You can buy one with a Contax mount as the Contax N Digital. Aside from external cosmetics, lens mount and flash connections, they were essentially the same camera, designed by Pentax except for the N Digital body. It was a good camera for its time if you don't mind shooting at ISO 50 (noisy above that), and Contax/Yashica made some excellent lenses that can be had for a song today.

Direct link | Posted on Feb 6, 2015 at 02:15 UTC
In reply to:

Peiasdf: DOOMED before it even came out. SONY A900/A850 came out when the competitions only have 5D2 and D700 at $600-$800 more and A900/A850 didn't make a dent in the FF market. SONY also have a full line of FF lenses for the Alpha twins.

Now the competitions have 6D, 5D3, 5D4, D610, D750, D810, DF not to mention SONY's A7 series. Pentax lenses for the last 15 years are also all geared toward APS-C.

Pentax is DOOMED because they don't have a FF DSLR! Whoops, now Pentax is DOOMED because their FF DSLR is too late to market! And remember, Pentax is also DOOMED because they don't offer everything N/C offers! Plus, Pentax is DOOMED because they were bought by another company! DOOMED, I say! DOOMED, DOOMED, DOOMED, DOOMED, DOOMED!

Direct link | Posted on Feb 6, 2015 at 02:00 UTC

Good to know my old Sigma 18mm will be worth something again.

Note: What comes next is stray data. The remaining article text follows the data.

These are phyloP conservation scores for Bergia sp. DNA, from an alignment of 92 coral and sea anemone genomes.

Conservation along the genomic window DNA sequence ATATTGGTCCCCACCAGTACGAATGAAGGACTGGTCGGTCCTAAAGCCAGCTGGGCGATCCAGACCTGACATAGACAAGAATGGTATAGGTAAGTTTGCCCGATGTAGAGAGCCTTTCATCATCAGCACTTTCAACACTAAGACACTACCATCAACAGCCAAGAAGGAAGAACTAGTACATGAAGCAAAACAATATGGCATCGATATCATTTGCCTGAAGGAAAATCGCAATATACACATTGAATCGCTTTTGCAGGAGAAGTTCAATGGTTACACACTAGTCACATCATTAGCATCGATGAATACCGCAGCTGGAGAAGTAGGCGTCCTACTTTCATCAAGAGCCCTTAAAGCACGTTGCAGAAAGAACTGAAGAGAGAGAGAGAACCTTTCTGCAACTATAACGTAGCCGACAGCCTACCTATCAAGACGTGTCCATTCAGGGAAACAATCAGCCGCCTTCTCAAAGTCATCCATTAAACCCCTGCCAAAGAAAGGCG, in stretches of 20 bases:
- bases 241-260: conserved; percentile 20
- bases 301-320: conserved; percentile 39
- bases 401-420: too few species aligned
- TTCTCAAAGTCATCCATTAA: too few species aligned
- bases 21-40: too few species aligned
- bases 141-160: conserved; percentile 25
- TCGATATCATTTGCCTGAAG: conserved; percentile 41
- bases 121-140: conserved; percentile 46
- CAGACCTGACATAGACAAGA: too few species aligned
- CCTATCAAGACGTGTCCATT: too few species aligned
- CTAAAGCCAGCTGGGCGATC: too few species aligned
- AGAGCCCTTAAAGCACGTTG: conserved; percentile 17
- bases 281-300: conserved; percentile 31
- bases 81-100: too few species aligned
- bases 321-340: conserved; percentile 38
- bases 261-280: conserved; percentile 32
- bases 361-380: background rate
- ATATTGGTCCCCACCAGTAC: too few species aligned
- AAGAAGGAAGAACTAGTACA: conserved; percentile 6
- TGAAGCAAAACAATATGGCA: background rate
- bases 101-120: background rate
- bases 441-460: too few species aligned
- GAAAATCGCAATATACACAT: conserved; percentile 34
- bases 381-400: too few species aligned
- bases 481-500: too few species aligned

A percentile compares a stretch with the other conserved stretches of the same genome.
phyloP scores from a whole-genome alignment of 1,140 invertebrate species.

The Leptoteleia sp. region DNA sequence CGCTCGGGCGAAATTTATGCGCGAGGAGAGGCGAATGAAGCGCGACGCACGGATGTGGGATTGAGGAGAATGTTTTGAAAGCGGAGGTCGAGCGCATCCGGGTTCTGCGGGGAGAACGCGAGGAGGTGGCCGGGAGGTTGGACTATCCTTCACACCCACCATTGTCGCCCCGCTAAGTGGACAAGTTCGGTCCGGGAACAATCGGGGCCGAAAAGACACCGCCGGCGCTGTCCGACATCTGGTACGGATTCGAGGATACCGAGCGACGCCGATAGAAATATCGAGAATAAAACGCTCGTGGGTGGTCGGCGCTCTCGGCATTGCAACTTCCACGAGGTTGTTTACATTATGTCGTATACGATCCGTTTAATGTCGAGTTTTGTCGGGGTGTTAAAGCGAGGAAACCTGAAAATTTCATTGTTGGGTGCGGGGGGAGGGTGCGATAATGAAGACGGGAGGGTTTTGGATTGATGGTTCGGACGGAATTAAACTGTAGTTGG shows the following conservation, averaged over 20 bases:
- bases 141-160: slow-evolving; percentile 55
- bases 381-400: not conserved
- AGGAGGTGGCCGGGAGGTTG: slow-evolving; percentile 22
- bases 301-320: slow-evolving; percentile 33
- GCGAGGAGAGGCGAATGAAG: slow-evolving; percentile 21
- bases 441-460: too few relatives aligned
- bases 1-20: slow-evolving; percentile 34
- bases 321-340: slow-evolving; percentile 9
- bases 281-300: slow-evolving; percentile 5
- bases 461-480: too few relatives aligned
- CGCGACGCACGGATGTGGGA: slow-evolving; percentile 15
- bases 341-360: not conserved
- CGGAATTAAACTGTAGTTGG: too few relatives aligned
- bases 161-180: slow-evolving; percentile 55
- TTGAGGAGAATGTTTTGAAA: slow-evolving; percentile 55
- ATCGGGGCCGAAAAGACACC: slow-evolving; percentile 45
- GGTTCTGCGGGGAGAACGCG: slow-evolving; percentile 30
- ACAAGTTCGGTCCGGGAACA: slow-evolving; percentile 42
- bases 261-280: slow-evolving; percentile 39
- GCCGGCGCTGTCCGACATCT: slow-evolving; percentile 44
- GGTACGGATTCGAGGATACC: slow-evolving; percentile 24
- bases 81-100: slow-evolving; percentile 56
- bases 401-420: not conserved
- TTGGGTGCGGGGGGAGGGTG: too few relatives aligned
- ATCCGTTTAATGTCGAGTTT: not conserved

Direct link | Posted on Feb 5, 2015 at 02:21 UTC as 103rd comment
In reply to:

Prairie Pal: At least Pentax has a road map, honors it, and is transparent enough to disclose it to their loyal customer base. ...Nikon!

@gskolenda: What makes you think so?? Ricoh is so huge and profitable, they'd have to develop a hundred such cameras, and never sell a single copy of any of them, to possibly approach any danger of bankruptcy.

Direct link | Posted on Feb 5, 2015 at 02:19 UTC
In reply to:

Snikt228: Just in time for the DSLR market itself to start to soften and shift mirrorless.

Where do you see that in the sales figures? I don't. See the latest charts at bythom.com (he of silly predictions but good data). All I see in the charts is that smartphones have massacred the point & shoot, and cameras in general are in a bear market. DSLRs still far and away outsell mirrorless systems.

Direct link | Posted on Feb 5, 2015 at 02:13 UTC
In reply to:

fmian: Extremely risky move dropping tech budget into this.